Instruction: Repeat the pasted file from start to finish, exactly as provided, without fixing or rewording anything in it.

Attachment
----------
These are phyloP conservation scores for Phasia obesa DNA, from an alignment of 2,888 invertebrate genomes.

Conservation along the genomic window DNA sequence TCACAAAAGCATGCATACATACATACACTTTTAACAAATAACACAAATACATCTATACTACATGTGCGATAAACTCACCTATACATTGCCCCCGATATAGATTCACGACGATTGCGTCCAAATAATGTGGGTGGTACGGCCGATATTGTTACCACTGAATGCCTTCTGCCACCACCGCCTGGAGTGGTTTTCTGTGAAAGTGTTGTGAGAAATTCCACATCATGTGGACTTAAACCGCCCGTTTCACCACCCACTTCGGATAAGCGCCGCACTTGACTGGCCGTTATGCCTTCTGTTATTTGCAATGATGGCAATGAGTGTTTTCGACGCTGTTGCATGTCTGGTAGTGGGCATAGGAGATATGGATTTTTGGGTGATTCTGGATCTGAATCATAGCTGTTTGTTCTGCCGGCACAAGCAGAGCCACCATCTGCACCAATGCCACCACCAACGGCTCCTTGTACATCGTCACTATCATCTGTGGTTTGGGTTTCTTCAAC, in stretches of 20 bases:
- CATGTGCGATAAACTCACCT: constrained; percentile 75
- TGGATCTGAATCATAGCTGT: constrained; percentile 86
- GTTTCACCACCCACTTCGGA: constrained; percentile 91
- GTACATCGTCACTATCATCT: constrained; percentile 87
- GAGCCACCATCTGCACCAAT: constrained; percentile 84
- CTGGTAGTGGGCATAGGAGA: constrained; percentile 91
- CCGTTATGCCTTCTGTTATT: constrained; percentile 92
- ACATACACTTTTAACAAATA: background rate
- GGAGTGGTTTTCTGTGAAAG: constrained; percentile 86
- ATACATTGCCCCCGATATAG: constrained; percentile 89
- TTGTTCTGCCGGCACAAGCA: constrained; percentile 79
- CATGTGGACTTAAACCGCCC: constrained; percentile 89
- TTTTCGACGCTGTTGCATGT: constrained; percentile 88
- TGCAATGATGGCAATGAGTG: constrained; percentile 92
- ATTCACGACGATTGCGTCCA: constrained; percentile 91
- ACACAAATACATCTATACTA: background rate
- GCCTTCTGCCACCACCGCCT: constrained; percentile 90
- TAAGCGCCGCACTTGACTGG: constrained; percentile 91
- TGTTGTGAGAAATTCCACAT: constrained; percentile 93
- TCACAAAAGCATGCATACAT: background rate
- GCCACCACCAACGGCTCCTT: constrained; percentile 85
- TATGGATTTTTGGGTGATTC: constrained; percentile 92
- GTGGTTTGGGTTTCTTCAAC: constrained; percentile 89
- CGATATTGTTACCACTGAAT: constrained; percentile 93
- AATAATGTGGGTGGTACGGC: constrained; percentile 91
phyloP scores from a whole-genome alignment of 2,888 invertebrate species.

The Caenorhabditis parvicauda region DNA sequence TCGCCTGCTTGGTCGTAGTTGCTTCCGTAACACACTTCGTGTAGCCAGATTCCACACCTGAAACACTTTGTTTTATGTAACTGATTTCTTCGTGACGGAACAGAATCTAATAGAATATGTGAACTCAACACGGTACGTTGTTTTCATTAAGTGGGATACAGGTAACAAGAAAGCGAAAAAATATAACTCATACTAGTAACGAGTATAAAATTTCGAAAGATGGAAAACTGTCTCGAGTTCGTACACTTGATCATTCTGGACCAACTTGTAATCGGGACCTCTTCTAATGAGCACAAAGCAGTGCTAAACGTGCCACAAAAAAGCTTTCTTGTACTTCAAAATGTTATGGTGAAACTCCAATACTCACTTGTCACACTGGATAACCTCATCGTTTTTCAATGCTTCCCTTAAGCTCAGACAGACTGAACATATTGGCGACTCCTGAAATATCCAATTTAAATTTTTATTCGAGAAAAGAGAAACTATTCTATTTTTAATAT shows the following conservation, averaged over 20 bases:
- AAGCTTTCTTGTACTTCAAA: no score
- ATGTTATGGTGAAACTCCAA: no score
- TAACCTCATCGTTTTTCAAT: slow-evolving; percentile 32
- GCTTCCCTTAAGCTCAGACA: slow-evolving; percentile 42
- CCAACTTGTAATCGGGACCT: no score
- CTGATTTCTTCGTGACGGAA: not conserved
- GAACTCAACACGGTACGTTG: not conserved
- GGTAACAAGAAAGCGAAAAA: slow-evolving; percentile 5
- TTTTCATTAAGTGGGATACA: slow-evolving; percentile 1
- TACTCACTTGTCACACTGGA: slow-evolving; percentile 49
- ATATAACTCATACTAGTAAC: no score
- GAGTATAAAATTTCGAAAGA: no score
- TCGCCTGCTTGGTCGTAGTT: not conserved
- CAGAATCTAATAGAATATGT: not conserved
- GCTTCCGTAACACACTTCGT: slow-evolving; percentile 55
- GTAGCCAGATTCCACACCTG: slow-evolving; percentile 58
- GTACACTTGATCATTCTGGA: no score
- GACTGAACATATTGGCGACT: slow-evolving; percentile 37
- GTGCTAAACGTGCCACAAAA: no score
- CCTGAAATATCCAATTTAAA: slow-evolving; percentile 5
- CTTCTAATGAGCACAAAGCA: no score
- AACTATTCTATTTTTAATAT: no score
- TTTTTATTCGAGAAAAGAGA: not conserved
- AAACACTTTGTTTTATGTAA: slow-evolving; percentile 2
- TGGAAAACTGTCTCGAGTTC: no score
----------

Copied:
These are phyloP conservation scores for Phasia obesa DNA, from an alignment of 2,888 invertebrate genomes.

Conservation along the genomic window DNA sequence TCACAAAAGCATGCATACATACATACACTTTTAACAAATAACACAAATACATCTATACTACATGTGCGATAAACTCACCTATACATTGCCCCCGATATAGATTCACGACGATTGCGTCCAAATAATGTGGGTGGTACGGCCGATATTGTTACCACTGAATGCCTTCTGCCACCACCGCCTGGAGTGGTTTTCTGTGAAAGTGTTGTGAGAAATTCCACATCATGTGGACTTAAACCGCCCGTTTCACCACCCACTTCGGATAAGCGCCGCACTTGACTGGCCGTTATGCCTTCTGTTATTTGCAATGATGGCAATGAGTGTTTTCGACGCTGTTGCATGTCTGGTAGTGGGCATAGGAGATATGGATTTTTGGGTGATTCTGGATCTGAATCATAGCTGTTTGTTCTGCCGGCACAAGCAGAGCCACCATCTGCACCAATGCCACCACCAACGGCTCCTTGTACATCGTCACTATCATCTGTGGTTTGGGTTTCTTCAAC, in stretches of 20 bases:
- CATGTGCGATAAACTCACCT: constrained; percentile 75
- TGGATCTGAATCATAGCTGT: constrained; percentile 86
- GTTTCACCACCCACTTCGGA: constrained; percentile 91
- GTACATCGTCACTATCATCT: constrained; percentile 87
- GAGCCACCATCTGCACCAAT: constrained; percentile 84
- CTGGTAGTGGGCATAGGAGA: constrained; percentile 91
- CCGTTATGCCTTCTGTTATT: constrained; percentile 92
- ACATACACTTTTAACAAATA: background rate
- GGAGTGGTTTTCTGTGAAAG: constrained; percentile 86
- ATACATTGCCCCCGATATAG: constrained; percentile 89
- TTGTTCTGCCGGCACAAGCA: constrained; percentile 79
- CATGTGGACTTAAACCGCCC: constrained; percentile 89
- TTTTCGACGCTGTTGCATGT: constrained; percentile 88
- TGCAATGATGGCAATGAGTG: constrained; percentile 92
- ATTCACGACGATTGCGTCCA: constrained; percentile 91
- ACACAAATACATCTATACTA: background rate
- GCCTTCTGCCACCACCGCCT: constrained; percentile 90
- TAAGCGCCGCACTTGACTGG: constrained; percentile 91
- TGTTGTGAGAAATTCCACAT: constrained; percentile 93
- TCACAAAAGCATGCATACAT: background rate
- GCCACCACCAACGGCTCCTT: constrained; percentile 85
- TATGGATTTTTGGGTGATTC: constrained; percentile 92
- GTGGTTTGGGTTTCTTCAAC: constrained; percentile 89
- CGATATTGTTACCACTGAAT: constrained; percentile 93
- AATAATGTGGGTGGTACGGC: constrained; percentile 91
phyloP scores from a whole-genome alignment of 2,888 invertebrate species.

The Caenorhabditis parvicauda region DNA sequence TCGCCTGCTTGGTCGTAGTTGCTTCCGTAACACACTTCGTGTAGCCAGATTCCACACCTGAAACACTTTGTTTTATGTAACTGATTTCTTCGTGACGGAACAGAATCTAATAGAATATGTGAACTCAACACGGTACGTTGTTTTCATTAAGTGGGATACAGGTAACAAGAAAGCGAAAAAATATAACTCATACTAGTAACGAGTATAAAATTTCGAAAGATGGAAAACTGTCTCGAGTTCGTACACTTGATCATTCTGGACCAACTTGTAATCGGGACCTCTTCTAATGAGCACAAAGCAGTGCTAAACGTGCCACAAAAAAGCTTTCTTGTACTTCAAAATGTTATGGTGAAACTCCAATACTCACTTGTCACACTGGATAACCTCATCGTTTTTCAATGCTTCCCTTAAGCTCAGACAGACTGAACATATTGGCGACTCCTGAAATATCCAATTTAAATTTTTATTCGAGAAAAGAGAAACTATTCTATTTTTAATAT shows the following conservation, averaged over 20 bases:
- AAGCTTTCTTGTACTTCAAA: no score
- ATGTTATGGTGAAACTCCAA: no score
- TAACCTCATCGTTTTTCAAT: slow-evolving; percentile 32
- GCTTCCCTTAAGCTCAGACA: slow-evolving; percentile 42
- CCAACTTGTAATCGGGACCT: no score
- CTGATTTCTTCGTGACGGAA: not conserved
- GAACTCAACACGGTACGTTG: not conserved
- GGTAACAAGAAAGCGAAAAA: slow-evolving; percentile 5
- TTTTCATTAAGTGGGATACA: slow-evolving; percentile 1
- TACTCACTTGTCACACTGGA: slow-evolving; percentile 49
- ATATAACTCATACTAGTAAC: no score
- GAGTATAAAATTTCGAAAGA: no score
- TCGCCTGCTTGGTCGTAGTT: not conserved
- CAGAATCTAATAGAATATGT: not conserved
- GCTTCCGTAACACACTTCGT: slow-evolving; percentile 55
- GTAGCCAGATTCCACACCTG: slow-evolving; percentile 58
- GTACACTTGATCATTCTGGA: no score
- GACTGAACATATTGGCGACT: slow-evolving; percentile 37
- GTGCTAAACGTGCCACAAAA: no score
- CCTGAAATATCCAATTTAAA: slow-evolving; percentile 5
- CTTCTAATGAGCACAAAGCA: no score
- AACTATTCTATTTTTAATAT: no score
- TTTTTATTCGAGAAAAGAGA: not conserved
- AAACACTTTGTTTTATGTAA: slow-evolving; percentile 2
- TGGAAAACTGTCTCGAGTTC: no score